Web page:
+ ~ -
Please report pronunciation problems here. Select and sample other voices. Options Pause Play
Report an Error

there was a wholesale holocaust of these
poor wanderers, for two thousand of them,
suspected by the ignorant citizens of poisoning
wells and fountains, were burned in
the Brand Gasse, where the Prefecture now
stands. Rage and fear had seized the
people, and no Jew was henceforward
allowed to sleep within the walls. Every
evening, at the signal of a horn blown on
the minster tower, the detested people
were compelled to depart to their houses
in the suburbs. The new church
contains fragments of a Dance of Death, that
grim allegory carried at last to a climax
by Holbein.

The Academy, originally a Protestant
school, formed in 1532, and made a
university in 1621, was suppressed at the
Revolution. Here the good Oberlin and
Schöpflein and Schweighauser, and last,
but not least of all, Goethe, studied.
Goethe took his doctor's degree here in
1772. The Museum of Natural History is
rich in Alsacian fossils, especially those of
red marl and trias, and the fossil plants
found at Sultz-les-Bains and Mulhausen.
The botanical collection includes a section
of the trunk of a silver fir from the Hochwald,
near Bair; its diameter was eight
feet, its height one hundred and fifty.

The public library, near the new church,
contains one hundred thousand volumes
(be merciful to these treasures, too, O
amiable artillerymen!). Among the priceless
curiosities are the Landsberg Missal,
or Garden of Delights; it is full of early
Byzantine miniatures, circa 1180, and
belonged to Herrade, Abbess of Stohenberg.
Among the early printed books are Cicero,
by Faust, 1465, a Strasbourg Bible, by
Eggesteur, 1446, and a Mentchin Bible,
printed at the same place in the same year.
In the two halls are stored some Roman
antiquities found in Alsace, the old town
standard of Strasbourg, a statue of Rudolph
of Hapsburg, and some painted glass from
Molsteins. The hope that all these treasures
may escape the chances of war will not be
confined to students alone.


WHO first invented muffins, and who
gave them that name? There is no
subject so trifling that men need despair of
getting something curious out of it in the
way of information, if they only seriously
set themselves to work. No sooner was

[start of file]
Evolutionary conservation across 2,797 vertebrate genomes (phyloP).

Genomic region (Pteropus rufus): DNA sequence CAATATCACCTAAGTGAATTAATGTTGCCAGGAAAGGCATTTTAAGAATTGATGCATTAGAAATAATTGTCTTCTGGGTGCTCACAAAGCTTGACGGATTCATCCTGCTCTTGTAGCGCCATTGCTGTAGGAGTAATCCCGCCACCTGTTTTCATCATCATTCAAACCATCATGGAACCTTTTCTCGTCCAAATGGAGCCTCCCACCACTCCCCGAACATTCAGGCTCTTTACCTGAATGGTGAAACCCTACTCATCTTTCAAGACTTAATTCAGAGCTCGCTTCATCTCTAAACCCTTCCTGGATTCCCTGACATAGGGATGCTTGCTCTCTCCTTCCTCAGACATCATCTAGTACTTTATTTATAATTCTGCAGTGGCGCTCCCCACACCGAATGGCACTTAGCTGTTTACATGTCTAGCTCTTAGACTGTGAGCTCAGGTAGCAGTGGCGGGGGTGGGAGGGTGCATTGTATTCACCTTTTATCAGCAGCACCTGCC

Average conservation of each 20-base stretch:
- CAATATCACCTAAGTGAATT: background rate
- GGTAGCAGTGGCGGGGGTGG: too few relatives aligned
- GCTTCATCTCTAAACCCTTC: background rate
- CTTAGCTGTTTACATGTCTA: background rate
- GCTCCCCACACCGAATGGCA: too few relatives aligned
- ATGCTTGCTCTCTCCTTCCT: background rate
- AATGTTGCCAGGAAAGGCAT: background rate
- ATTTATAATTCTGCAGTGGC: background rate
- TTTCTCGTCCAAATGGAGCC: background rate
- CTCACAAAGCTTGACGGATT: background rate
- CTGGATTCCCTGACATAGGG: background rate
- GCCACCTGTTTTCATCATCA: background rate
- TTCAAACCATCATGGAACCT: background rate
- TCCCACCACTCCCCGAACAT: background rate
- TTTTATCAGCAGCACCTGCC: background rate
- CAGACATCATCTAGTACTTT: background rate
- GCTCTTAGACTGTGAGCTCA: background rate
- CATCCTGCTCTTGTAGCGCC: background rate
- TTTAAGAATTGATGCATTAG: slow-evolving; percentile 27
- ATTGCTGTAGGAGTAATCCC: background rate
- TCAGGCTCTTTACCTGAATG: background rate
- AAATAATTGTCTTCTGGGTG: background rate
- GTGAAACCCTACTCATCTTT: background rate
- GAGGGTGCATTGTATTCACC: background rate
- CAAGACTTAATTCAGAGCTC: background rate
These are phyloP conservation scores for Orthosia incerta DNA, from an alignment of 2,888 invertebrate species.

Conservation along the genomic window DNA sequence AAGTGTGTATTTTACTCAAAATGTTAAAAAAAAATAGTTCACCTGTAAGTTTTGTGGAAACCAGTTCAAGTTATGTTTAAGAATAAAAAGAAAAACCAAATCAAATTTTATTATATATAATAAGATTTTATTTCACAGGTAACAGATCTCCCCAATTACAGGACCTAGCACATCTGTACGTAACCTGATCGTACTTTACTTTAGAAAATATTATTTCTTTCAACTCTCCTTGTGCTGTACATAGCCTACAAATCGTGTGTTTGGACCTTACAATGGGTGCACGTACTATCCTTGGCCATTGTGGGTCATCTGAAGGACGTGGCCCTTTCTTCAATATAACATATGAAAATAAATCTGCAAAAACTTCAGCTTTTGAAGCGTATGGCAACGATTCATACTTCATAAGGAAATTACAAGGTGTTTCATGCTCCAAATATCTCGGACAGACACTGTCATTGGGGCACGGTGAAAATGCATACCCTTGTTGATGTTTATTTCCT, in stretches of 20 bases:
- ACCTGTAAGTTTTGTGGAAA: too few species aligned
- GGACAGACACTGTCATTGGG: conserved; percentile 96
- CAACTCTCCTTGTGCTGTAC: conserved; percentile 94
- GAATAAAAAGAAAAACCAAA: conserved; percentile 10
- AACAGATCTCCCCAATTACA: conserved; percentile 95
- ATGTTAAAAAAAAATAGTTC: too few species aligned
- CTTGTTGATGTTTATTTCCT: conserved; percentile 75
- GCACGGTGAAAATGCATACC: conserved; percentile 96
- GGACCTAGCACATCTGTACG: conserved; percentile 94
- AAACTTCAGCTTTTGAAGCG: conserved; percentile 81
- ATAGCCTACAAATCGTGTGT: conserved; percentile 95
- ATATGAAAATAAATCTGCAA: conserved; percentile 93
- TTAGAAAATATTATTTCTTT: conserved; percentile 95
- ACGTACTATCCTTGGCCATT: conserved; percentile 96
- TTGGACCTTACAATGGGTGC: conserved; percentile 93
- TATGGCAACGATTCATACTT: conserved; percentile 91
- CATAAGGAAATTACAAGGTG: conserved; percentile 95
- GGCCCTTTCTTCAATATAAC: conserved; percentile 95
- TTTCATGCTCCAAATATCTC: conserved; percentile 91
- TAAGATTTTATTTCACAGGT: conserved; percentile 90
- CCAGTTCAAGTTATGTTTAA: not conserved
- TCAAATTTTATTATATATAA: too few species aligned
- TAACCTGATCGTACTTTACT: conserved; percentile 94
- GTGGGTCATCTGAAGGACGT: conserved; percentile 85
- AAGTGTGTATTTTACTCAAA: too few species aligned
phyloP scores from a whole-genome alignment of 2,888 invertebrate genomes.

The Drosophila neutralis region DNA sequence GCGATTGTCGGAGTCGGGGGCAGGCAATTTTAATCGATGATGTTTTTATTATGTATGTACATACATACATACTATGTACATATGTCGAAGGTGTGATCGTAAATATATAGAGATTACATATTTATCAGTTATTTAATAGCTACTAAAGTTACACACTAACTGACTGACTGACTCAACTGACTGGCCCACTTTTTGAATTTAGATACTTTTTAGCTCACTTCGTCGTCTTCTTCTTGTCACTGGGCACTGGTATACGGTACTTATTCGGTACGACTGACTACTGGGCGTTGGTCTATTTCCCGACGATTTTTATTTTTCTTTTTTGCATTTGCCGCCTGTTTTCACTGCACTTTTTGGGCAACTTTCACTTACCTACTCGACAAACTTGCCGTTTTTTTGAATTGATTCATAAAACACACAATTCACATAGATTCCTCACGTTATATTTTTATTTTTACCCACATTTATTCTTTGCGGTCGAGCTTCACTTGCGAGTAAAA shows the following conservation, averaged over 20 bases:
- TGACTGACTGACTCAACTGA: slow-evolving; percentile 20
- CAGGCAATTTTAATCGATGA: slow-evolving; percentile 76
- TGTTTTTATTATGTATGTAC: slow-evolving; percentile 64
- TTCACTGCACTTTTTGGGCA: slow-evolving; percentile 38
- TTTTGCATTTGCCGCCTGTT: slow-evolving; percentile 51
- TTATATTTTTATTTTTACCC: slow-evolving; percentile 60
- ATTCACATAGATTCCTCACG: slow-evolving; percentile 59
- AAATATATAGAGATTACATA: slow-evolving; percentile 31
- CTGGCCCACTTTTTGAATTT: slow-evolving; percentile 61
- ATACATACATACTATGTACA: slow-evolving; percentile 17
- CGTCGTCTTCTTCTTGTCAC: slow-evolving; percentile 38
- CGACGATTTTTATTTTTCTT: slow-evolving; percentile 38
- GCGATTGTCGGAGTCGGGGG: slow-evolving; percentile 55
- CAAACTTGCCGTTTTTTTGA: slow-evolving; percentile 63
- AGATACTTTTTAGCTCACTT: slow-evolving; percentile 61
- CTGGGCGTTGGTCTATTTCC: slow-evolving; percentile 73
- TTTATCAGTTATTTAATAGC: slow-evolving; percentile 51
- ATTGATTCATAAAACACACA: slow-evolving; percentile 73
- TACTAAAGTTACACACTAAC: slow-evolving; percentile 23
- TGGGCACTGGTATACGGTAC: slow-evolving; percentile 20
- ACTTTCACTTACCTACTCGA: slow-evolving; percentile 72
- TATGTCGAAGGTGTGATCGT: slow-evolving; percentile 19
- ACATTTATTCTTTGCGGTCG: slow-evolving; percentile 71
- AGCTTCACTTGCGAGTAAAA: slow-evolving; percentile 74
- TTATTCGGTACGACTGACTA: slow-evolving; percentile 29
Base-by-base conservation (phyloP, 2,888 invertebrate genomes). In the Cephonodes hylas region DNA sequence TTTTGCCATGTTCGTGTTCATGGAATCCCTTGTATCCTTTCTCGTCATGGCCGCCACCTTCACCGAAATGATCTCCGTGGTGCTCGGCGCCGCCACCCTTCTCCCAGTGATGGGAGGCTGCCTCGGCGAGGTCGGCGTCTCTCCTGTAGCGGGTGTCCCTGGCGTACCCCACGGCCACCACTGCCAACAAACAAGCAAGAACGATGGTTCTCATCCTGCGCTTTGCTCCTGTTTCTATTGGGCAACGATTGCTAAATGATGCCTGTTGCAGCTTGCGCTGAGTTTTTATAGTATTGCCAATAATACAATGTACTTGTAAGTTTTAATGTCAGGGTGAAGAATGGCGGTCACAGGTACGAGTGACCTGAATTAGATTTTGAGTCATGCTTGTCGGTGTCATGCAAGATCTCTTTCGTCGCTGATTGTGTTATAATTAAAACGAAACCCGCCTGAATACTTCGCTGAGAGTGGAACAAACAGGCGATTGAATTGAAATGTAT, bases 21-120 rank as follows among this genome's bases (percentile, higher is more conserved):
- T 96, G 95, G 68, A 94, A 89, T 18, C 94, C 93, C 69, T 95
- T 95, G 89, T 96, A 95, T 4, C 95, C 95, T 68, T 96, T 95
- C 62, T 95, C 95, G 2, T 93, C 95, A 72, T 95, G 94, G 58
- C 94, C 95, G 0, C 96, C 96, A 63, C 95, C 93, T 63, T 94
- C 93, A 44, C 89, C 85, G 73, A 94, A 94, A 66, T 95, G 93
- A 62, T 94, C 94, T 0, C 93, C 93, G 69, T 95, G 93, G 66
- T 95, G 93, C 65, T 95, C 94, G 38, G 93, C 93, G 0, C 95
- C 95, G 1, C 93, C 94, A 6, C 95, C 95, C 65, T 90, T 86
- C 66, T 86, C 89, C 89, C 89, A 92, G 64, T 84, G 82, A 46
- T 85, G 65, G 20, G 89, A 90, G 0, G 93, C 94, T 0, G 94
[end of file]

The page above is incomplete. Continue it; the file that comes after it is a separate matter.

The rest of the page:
the above question submitted to Notes and
Queries, than many little boxes of
knowledge were opened to aid in a response.
If we find that muffin is not in the early
editions of Johnson's Dictionary, there is a
sort of negative evidence which may
induce us to search further. Technologically
speaking, an English muffin is made
of flour, yeast, salt, and water, without any
sugary or buttery addition; separate
portions of the dough made with these
ingredients are allowed to rise, or ferment, and
are baked on a heated iron plate, being
turned to allow each surface a fair share
of heat. A muffin is, therefore, a small loaf
of leavened bread, dainty or fancy bread,
although we do not call it such. Now, in
every corner of the civilised world cakes or
flat loaves of some such character are to be
met with; therefore, the first origin of the
thing itself is hopeless to search for.
Given, the meal, the water, and the hot iron
plate, and you make your cake in numberless
waysby varying the kind of corn, by
using or omitting yeast, and by adding any
among a multitude of other ingredients.
One form of Scotch scon or scone, we are
told, is made of oat grains steeped in water
till they ferment, then boiled to a paste, and
then poured on a griddle to bake. In
Holland there is a kind of cake sold at booths
in fair-time, made of flour and water,
fermented for three hours, poured on heated
tongs grooved with deep furrows, clasped in
the tongs, and kept a short time until baked;
they come out shaped something like the
portcullis of an ancient castle, and are eaten
with sugar or honey. Our method of
cutting open muffins, toasting and buttering
them, is not everywhere orthodox; in
America they are eaten hot from the oven,
without toasting or buttering.

Mr. Urquhart, when travelling in
Morocco about twenty years ago, was
surprised to find something very like our
familiar muffin, and even the familiar
muffin-bell. "The day we landed at Kabat,"
said Mr. Urquhart, "we heard a little
tinkling bell through the street, just like
the four o'clock muffin-bell in London. One
of the party asked if it was tea-time among
the Moors; and the others laughed, thinking
it a good joke. There was no joke in
the case. These cockney cakes are just as
common there as within the sound of Bow
bells; they were served for breakfast in
Barbary when Queen Elizabeth's maids of
honour had for theirs beefsteaks and ale,
or herring and bread-and-cheese. They
are a little larger than those in London,
and exactly the picklets of the midland